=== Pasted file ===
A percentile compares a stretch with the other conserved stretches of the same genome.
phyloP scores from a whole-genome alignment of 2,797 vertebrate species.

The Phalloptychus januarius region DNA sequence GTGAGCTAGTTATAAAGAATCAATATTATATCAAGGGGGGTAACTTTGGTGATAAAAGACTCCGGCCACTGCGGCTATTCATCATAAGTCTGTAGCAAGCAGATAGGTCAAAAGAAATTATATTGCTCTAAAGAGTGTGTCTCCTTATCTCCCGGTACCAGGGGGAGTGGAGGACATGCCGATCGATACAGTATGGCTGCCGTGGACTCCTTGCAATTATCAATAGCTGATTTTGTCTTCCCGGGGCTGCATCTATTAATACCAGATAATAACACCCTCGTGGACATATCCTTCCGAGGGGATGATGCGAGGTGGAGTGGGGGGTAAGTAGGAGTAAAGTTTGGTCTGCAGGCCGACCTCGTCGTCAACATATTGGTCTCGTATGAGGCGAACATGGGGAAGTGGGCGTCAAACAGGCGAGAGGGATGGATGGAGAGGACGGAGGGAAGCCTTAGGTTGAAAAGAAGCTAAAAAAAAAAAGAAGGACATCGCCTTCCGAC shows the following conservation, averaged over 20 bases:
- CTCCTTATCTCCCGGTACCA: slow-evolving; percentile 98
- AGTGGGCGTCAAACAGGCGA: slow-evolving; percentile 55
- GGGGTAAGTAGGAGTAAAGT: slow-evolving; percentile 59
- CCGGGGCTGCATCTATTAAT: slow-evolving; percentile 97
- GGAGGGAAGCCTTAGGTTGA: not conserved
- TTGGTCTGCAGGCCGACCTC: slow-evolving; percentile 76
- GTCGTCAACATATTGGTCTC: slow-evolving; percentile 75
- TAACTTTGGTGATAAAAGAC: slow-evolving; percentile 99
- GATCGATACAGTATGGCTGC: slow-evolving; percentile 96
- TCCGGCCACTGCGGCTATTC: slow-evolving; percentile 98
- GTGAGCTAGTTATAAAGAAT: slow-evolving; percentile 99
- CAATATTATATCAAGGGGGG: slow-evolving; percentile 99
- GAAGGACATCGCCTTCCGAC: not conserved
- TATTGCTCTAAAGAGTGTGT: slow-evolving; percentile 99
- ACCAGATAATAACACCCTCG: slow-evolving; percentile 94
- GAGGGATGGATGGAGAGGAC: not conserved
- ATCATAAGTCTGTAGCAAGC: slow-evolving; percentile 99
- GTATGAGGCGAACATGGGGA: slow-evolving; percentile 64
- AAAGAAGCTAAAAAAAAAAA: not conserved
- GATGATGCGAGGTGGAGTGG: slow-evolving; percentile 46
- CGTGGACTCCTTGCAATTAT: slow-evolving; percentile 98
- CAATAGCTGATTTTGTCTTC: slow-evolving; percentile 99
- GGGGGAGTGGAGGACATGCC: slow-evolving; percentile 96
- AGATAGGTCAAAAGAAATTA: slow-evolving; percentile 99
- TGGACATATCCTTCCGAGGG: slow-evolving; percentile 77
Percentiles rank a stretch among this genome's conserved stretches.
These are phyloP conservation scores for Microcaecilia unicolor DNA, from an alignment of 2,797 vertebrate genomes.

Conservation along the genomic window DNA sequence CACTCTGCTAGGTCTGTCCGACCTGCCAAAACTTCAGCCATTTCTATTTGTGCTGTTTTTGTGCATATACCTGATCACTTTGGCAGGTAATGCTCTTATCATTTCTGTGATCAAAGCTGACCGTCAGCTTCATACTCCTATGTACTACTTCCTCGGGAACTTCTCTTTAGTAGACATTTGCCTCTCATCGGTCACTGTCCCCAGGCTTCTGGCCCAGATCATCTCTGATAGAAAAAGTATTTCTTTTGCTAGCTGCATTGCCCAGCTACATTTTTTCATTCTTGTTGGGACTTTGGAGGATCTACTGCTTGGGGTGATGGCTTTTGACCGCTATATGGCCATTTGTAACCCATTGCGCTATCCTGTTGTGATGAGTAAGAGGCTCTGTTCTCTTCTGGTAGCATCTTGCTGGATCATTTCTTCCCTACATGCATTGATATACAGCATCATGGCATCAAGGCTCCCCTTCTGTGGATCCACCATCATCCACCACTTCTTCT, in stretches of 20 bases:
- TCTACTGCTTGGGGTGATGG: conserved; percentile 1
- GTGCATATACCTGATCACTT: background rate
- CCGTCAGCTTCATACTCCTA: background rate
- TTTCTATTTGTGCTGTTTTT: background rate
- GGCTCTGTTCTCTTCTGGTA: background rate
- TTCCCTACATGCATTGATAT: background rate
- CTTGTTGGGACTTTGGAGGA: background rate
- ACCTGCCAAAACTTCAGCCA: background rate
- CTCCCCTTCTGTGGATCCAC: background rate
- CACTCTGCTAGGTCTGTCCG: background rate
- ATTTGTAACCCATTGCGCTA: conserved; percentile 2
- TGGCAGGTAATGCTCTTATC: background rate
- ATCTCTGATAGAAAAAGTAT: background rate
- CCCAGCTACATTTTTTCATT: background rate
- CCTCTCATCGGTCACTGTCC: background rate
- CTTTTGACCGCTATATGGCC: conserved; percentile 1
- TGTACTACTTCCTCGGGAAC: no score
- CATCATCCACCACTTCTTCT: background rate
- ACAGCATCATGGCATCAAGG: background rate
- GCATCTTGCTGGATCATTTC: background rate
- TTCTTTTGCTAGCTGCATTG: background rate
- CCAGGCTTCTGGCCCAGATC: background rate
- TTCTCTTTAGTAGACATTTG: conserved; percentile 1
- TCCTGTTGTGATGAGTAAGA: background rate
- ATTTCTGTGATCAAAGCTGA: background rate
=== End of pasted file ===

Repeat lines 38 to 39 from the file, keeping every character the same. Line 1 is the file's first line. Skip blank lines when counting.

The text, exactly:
- CTTGTTGGGACTTTGGAGGA: background rate
- ACCTGCCAAAACTTCAGCCA: background rate